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Mollmann H.,Kerckhoff Heart Center | Mollmann H.,Franz Groedel Institute of the Kerckhoff Heart Center | Nef H.M.,Kerckhoff Heart Center | Nef H.M.,Franz Groedel Institute of the Kerckhoff Heart Center | And 12 more authors.
Journal of Cellular and Molecular Medicine | Year: 2011

Recently, we demonstrated that a fully differentiated tissue developed on a ventricular septal occluder that had been implanted due to infarct-related septum rupture. We suggested that this tissue originated from circulating stem cells. The aim of the present study was to evaluate this hypothesis and to investigate the physiological differentiation and transdifferentiation potential of circulating stem cells. We developed an animal model in which a freely floating membrane was inserted into each the left ventricle and the descending aorta. Membranes were removed after pre-specified intervals of 3 days, and 2, 6 and 12 weeks; the newly developed tissue was evaluated using quantitative RT-PCR, immunohistochemistry and in situ hybridization. The contribution of stem cells was directly evaluated in another group of animals that were by treated with granulocyte macrophage colony-stimulating factor (GM-CSF) early after implantation. We demonstrated the time-dependent generation of a fully differentiated tissue composed of fibroblasts, myofibroblasts, smooth muscle cells, endothelial cells and new blood vessels. Cells differentiated into early cardiomyocytes on membranes implanted in the left ventricles but not on those implanted in the aortas. Stem cell mobilization with GM-CSF led to more rapid tissue growth and differentiation. The GM-CSF effect on cell proliferation outlasted the treat ment period by several weeks. Circulating stem cells contributed to the development of a fully differentiated tissue on membranes placed within the left ventricle or descending aorta under physiological conditions. Early cardiomyocyte generation was identified only on membranes positioned within the left ventricle. © 2011 The Author Journal of Cellular and Molecular Medicine © 2011 Foundation for Cellular and Molecular Medicine/Blackwell Publishing Ltd.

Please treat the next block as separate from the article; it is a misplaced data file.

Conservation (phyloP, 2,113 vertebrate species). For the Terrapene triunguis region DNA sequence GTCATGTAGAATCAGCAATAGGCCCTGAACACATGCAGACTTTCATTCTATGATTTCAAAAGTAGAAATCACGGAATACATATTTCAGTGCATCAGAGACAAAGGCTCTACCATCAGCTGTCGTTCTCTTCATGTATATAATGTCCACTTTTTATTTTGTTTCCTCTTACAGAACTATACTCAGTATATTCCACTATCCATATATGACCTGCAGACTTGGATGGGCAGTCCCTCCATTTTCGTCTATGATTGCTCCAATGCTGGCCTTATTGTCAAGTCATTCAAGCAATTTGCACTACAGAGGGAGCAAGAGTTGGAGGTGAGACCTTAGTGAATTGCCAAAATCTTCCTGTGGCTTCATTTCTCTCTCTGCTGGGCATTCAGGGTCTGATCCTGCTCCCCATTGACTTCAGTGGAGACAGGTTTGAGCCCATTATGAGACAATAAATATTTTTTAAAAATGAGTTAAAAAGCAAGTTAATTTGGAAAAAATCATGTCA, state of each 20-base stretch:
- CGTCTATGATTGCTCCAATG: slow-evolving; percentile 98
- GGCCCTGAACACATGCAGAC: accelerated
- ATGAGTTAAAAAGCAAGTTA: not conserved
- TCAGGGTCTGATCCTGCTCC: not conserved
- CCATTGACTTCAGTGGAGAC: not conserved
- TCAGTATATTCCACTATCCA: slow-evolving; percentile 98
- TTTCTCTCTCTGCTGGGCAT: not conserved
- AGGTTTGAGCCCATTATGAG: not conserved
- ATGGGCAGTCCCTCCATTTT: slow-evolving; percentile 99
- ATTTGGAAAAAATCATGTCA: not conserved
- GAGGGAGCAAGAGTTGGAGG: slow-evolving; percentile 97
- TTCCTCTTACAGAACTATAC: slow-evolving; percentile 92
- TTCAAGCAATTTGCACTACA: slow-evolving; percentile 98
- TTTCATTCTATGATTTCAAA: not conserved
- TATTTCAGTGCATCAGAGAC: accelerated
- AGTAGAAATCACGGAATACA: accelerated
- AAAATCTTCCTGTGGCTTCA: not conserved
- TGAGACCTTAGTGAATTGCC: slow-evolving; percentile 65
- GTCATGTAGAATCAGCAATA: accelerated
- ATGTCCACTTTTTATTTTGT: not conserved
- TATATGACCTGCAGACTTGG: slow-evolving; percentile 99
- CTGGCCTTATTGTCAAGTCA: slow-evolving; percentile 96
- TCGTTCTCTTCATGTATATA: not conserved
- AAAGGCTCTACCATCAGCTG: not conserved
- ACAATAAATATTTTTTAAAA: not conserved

PubMed | Franz Groedel Institute of the Kerckhoff Heart Center
Type: Journal Article | Journal: Journal of cellular and molecular medicine | Year: 2010

An important goal in cardiology is to minimize myocardial necrosis and to support a discrete but resilient scar formation after myocardial infarction (MI). Macrophages are a type of cells that influence cardiac remodelling during MI. Therefore, the goal of the present study was to investigate their transcriptional profile and to identify the type of activation during scar tissue formation. Ligature of the left anterior descending coronary artery was performed in mice. Macrophages were isolated from infarcted tissue using magnetic cell sorting after 5 days. The total RNA of macrophages was subjected to microarray analysis and compared with RNA from MI and LV-control. mRNA abundance of relevant targets was validated by quantitative real-time PCR 2, 5 and 10 days after MI (qRT-PCR). Immunohistochemistry was performed to localize activation type-specific proteins. The genome scan revealed 68 targets predominantly expressed by macrophages after MI. Among these targets, an increased mRNA abundance of genes, involved in both the classically (tumour necrosis factor alpha, interleukin 6, interleukin 1beta) and the alternatively (arginase 1 and 2, mannose receptor C type 1, chitinase 3-like 3) activated phenotype of macrophages, was found 5 days after MI. This observation was confirmed by qRT-PCR. Using immunohistochemistry, we confirmed that tumour necrosis factor alpha, representing the classical activation, is strongly transcribed early after ligature (2 days). It was decreased after 5 and 10 days. Five days after MI, we found a fundamental change towards alternative activation of macrophages with up-regulation of arginase 1. Our results demonstrate that macrophages are differentially activated during different phases of scar tissue formation after MI. During the early inflammatory phase, macrophages are predominantly classically activated, whereas their phenotype changes during the important transition from inflammation to scar tissue formation into an alternatively activated type.

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